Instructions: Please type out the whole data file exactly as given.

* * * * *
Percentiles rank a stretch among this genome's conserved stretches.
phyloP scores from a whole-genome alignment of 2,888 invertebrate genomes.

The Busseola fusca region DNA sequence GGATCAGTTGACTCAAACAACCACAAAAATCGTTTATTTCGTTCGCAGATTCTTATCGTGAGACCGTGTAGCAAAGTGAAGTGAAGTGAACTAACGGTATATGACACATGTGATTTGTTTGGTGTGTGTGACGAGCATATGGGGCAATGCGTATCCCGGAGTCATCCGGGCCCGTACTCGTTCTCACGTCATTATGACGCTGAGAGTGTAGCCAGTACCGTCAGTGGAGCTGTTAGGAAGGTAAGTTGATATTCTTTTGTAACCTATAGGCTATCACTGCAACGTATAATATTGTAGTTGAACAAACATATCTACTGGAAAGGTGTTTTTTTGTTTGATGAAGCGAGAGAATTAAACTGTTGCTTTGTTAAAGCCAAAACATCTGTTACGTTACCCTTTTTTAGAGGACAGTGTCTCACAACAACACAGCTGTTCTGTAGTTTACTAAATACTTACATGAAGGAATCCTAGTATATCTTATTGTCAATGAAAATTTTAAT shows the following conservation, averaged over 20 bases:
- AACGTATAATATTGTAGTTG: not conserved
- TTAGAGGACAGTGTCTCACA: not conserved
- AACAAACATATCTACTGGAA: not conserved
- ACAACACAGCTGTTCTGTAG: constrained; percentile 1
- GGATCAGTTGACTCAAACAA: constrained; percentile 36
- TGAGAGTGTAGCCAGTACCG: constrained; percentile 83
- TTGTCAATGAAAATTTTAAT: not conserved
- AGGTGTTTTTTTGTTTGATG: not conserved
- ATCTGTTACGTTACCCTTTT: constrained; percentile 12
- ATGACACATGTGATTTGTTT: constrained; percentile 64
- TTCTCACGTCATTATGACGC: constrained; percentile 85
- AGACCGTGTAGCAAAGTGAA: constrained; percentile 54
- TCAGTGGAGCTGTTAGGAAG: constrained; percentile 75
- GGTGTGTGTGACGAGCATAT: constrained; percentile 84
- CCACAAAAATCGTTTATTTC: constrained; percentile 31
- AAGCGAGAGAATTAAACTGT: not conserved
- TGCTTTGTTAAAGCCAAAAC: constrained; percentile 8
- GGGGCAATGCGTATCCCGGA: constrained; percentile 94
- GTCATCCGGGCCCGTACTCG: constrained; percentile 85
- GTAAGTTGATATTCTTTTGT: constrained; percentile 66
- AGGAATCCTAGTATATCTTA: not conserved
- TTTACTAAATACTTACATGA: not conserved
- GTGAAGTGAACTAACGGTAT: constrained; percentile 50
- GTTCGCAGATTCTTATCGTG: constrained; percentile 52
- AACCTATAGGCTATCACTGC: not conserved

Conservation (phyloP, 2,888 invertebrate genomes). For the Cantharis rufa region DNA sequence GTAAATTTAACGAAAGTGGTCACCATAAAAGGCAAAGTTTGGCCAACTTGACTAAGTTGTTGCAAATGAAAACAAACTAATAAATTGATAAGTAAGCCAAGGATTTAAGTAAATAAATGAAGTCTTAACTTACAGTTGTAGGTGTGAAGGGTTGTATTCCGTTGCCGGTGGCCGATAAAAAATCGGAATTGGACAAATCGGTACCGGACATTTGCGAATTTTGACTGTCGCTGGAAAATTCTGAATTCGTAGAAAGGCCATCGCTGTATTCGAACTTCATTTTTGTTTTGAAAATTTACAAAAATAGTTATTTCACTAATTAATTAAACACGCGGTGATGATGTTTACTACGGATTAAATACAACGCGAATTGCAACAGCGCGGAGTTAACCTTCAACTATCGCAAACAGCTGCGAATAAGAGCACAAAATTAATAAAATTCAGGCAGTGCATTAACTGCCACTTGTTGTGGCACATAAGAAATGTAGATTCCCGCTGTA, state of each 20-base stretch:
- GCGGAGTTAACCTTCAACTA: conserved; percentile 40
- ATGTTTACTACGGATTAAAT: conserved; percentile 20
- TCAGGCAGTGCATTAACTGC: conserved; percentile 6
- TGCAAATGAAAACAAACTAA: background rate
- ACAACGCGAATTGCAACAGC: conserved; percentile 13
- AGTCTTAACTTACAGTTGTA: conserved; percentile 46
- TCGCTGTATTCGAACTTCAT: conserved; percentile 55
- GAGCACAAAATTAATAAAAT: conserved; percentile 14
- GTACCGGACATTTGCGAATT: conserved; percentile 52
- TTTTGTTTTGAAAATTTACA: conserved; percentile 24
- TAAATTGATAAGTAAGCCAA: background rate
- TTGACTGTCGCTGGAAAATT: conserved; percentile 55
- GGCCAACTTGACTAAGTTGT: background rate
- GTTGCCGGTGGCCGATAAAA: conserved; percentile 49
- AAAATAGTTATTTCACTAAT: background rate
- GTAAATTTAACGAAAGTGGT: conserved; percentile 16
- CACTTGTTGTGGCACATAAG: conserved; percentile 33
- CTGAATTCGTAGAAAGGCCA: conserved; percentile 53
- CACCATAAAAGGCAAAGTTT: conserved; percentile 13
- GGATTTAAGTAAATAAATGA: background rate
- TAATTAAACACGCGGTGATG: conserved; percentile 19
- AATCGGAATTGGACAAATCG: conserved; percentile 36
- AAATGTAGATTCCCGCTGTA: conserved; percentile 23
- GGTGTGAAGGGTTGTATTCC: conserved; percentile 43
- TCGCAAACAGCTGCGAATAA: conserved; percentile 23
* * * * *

Percentiles rank a stretch among this genome's conserved stretches.
phyloP scores from a whole-genome alignment of 2,888 invertebrate genomes.

The Busseola fusca region DNA sequence GGATCAGTTGACTCAAACAACCACAAAAATCGTTTATTTCGTTCGCAGATTCTTATCGTGAGACCGTGTAGCAAAGTGAAGTGAAGTGAACTAACGGTATATGACACATGTGATTTGTTTGGTGTGTGTGACGAGCATATGGGGCAATGCGTATCCCGGAGTCATCCGGGCCCGTACTCGTTCTCACGTCATTATGACGCTGAGAGTGTAGCCAGTACCGTCAGTGGAGCTGTTAGGAAGGTAAGTTGATATTCTTTTGTAACCTATAGGCTATCACTGCAACGTATAATATTGTAGTTGAACAAACATATCTACTGGAAAGGTGTTTTTTTGTTTGATGAAGCGAGAGAATTAAACTGTTGCTTTGTTAAAGCCAAAACATCTGTTACGTTACCCTTTTTTAGAGGACAGTGTCTCACAACAACACAGCTGTTCTGTAGTTTACTAAATACTTACATGAAGGAATCCTAGTATATCTTATTGTCAATGAAAATTTTAAT shows the following conservation, averaged over 20 bases:
- AACGTATAATATTGTAGTTG: not conserved
- TTAGAGGACAGTGTCTCACA: not conserved
- AACAAACATATCTACTGGAA: not conserved
- ACAACACAGCTGTTCTGTAG: constrained; percentile 1
- GGATCAGTTGACTCAAACAA: constrained; percentile 36
- TGAGAGTGTAGCCAGTACCG: constrained; percentile 83
- TTGTCAATGAAAATTTTAAT: not conserved
- AGGTGTTTTTTTGTTTGATG: not conserved
- ATCTGTTACGTTACCCTTTT: constrained; percentile 12
- ATGACACATGTGATTTGTTT: constrained; percentile 64
- TTCTCACGTCATTATGACGC: constrained; percentile 85
- AGACCGTGTAGCAAAGTGAA: constrained; percentile 54
- TCAGTGGAGCTGTTAGGAAG: constrained; percentile 75
- GGTGTGTGTGACGAGCATAT: constrained; percentile 84
- CCACAAAAATCGTTTATTTC: constrained; percentile 31
- AAGCGAGAGAATTAAACTGT: not conserved
- TGCTTTGTTAAAGCCAAAAC: constrained; percentile 8
- GGGGCAATGCGTATCCCGGA: constrained; percentile 94
- GTCATCCGGGCCCGTACTCG: constrained; percentile 85
- GTAAGTTGATATTCTTTTGT: constrained; percentile 66
- AGGAATCCTAGTATATCTTA: not conserved
- TTTACTAAATACTTACATGA: not conserved
- GTGAAGTGAACTAACGGTAT: constrained; percentile 50
- GTTCGCAGATTCTTATCGTG: constrained; percentile 52
- AACCTATAGGCTATCACTGC: not conserved

Conservation (phyloP, 2,888 invertebrate genomes). For the Cantharis rufa region DNA sequence GTAAATTTAACGAAAGTGGTCACCATAAAAGGCAAAGTTTGGCCAACTTGACTAAGTTGTTGCAAATGAAAACAAACTAATAAATTGATAAGTAAGCCAAGGATTTAAGTAAATAAATGAAGTCTTAACTTACAGTTGTAGGTGTGAAGGGTTGTATTCCGTTGCCGGTGGCCGATAAAAAATCGGAATTGGACAAATCGGTACCGGACATTTGCGAATTTTGACTGTCGCTGGAAAATTCTGAATTCGTAGAAAGGCCATCGCTGTATTCGAACTTCATTTTTGTTTTGAAAATTTACAAAAATAGTTATTTCACTAATTAATTAAACACGCGGTGATGATGTTTACTACGGATTAAATACAACGCGAATTGCAACAGCGCGGAGTTAACCTTCAACTATCGCAAACAGCTGCGAATAAGAGCACAAAATTAATAAAATTCAGGCAGTGCATTAACTGCCACTTGTTGTGGCACATAAGAAATGTAGATTCCCGCTGTA, state of each 20-base stretch:
- GCGGAGTTAACCTTCAACTA: conserved; percentile 40
- ATGTTTACTACGGATTAAAT: conserved; percentile 20
- TCAGGCAGTGCATTAACTGC: conserved; percentile 6
- TGCAAATGAAAACAAACTAA: background rate
- ACAACGCGAATTGCAACAGC: conserved; percentile 13
- AGTCTTAACTTACAGTTGTA: conserved; percentile 46
- TCGCTGTATTCGAACTTCAT: conserved; percentile 55
- GAGCACAAAATTAATAAAAT: conserved; percentile 14
- GTACCGGACATTTGCGAATT: conserved; percentile 52
- TTTTGTTTTGAAAATTTACA: conserved; percentile 24
- TAAATTGATAAGTAAGCCAA: background rate
- TTGACTGTCGCTGGAAAATT: conserved; percentile 55
- GGCCAACTTGACTAAGTTGT: background rate
- GTTGCCGGTGGCCGATAAAA: conserved; percentile 49
- AAAATAGTTATTTCACTAAT: background rate
- GTAAATTTAACGAAAGTGGT: conserved; percentile 16
- CACTTGTTGTGGCACATAAG: conserved; percentile 33
- CTGAATTCGTAGAAAGGCCA: conserved; percentile 53
- CACCATAAAAGGCAAAGTTT: conserved; percentile 13
- GGATTTAAGTAAATAAATGA: background rate
- TAATTAAACACGCGGTGATG: conserved; percentile 19
- AATCGGAATTGGACAAATCG: conserved; percentile 36
- AAATGTAGATTCCCGCTGTA: conserved; percentile 23
- GGTGTGAAGGGTTGTATTCC: conserved; percentile 43
- TCGCAAACAGCTGCGAATAA: conserved; percentile 23